Rep. Sam Onuigbo speaks on gains of Laws of Climate Change
…As he describes IPOB agitations, insurgency, others as national tragedy
The sponsor of Climate Change, Rep Sam Onuigbo Member representing Ikwuano/ Umuahia North and South Federal Constituency of Abia State, has expressed his unwavering confidence in the bureaucracy of the National Assembly, to ensure that the Bill on Climate Change gets to the table of the President of the federal republic of Nigeria, President Mohammadu Buhari.
In this interview with TVC news presenter, Rep. Sam Onuigbo, while speaks on the gains of Laws of Climate Change, implored all hands to be on deck to help combat the envisioned threats.
Moreso, the intellectual son of great Ikwuano kingdom used the opportunity to speak prudently on the spike in the state of insecurity in the South East region of the council. He used the medium to appeal to agitators to sheath their sword and pave way for negotiation and dialogue in order to bring a lasting solution to the perceived imbalances in the system.
He described the IPOB agitations, Boko Haram insurgency, as well as banditry as a national tragedy that has to be addressed in a holistic manner.
He also used the opportunity to thank the leadership of Methodist Theological Institute, Umuahia, on the recent “Excellent Legislative Award” which was bestowed upon his by the church, on Sunday, October 17, 2021, which evidently was in recognition of Rep. Onuigbo’s unparalleled representation for the Constituents.
Q. You were recently given an award by the Methodist Church Theological Institute. Please, tell us how it came about.
Ans: The honor that was given to me, it’s to the glory of God the methodist church Nigeria particularly the methodist Theological institute, Umuahia, in recognition of the modest contributions he has made, adding, “and also to serve as a tonic for me to do much more.
Q. How far have your efforts and those of your like minds paid off as the frontier of the Climate Change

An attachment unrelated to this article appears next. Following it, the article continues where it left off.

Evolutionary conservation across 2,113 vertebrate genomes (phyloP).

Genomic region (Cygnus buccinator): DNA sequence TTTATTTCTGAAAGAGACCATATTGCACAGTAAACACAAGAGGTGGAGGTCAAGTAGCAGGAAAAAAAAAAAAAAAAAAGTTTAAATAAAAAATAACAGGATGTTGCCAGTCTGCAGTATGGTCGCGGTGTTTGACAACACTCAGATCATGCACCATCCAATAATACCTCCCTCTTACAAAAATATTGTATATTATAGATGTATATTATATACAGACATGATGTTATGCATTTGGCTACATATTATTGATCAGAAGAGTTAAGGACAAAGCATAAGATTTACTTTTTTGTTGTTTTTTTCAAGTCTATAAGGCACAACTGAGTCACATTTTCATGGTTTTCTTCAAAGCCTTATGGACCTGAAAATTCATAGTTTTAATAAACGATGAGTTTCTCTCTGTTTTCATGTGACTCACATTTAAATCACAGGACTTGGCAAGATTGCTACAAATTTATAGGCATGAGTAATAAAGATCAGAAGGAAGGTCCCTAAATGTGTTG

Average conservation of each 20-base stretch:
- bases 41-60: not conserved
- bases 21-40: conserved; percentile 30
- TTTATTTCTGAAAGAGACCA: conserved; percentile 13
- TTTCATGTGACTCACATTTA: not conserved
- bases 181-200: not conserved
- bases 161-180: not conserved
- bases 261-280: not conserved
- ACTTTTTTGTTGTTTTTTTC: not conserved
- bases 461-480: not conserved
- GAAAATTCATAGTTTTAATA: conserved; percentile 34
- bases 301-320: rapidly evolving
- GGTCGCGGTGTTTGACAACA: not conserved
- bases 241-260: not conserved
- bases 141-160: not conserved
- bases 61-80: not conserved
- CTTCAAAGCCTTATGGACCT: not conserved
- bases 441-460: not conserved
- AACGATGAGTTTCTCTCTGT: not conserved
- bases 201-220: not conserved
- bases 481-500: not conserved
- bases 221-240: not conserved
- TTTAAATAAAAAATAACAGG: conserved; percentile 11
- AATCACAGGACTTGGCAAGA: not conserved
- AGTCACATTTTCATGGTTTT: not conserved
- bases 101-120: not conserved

Ans: One thing is clear like I said, when I served as the chairman of the House Committee on Climate Change, one of the first things I embarked upon was awareness campaign and when these awareness campaigns were going on, I noticed that very many people were unaware of the threats posed by Climate Change. But, I’m happy that due to a combination of efforts by different stakeholders, most people are now aware that the threat is real and existential in nature. So, to that extent, I think, efforts that were put into it has paid off.
Secondly, the Government has come up with;
- What was then intended nationally determined contribution but which since 2015 have become the nationally determined contributions of Nigeria in terms of what Nigeria wants to be able to do to contribute towards the reduction of Green House Gases.
Q. What is your assessment of Nigeria’s efforts at tackling the scourge?
Ans. To be fair to you and to do an unbiased assessment, the Government has picked up, the efforts have increased and that’s what I was trying to explain and the kind of support that an organization like the great Green Wall is getting right now is a clear indication that this Government is serious. And of course, I had talked about 25million trees to be planted and these are efforts that are getting direct involvement of Mr. President. So, I know that this is a genuine effort. I’ve heard what you talked about different policies, and sometimes, as we have had different Governments over a period of time, beginning from the Military that you also experience some policy somersaults but I think there’s some element of consistency now.
Last time, when we set our condition or commitment to fighting climate change, we just set a target of about 45% but between then and now which is just about 5years, we’ve increased it to 47. So, I see genuine efforts and, of course, the threat is real. Like before now, it
just seemed like it’s one of those things.
But, if see a combination of the threat coming from the Sahel both the ecological challenge in the form of desertification ground and then the other one that has actually led to forced migration and then banditry, and some of those things encroaching upon us.
Q. And what have been the challenges?
Ans. Well, I think it’s lack of political will and the fact that perhaps people did not see that something needed to be done in an organized and sustainable way perhaps it was lost on people. But, right now, with the threats that are coming, that are existential in nature, I think ‘all hands are on deck’ right now and that’s why from the legislative angle, we’re pushing the bill to provide the platform for the Government to be able to implement somethings backed up by Law.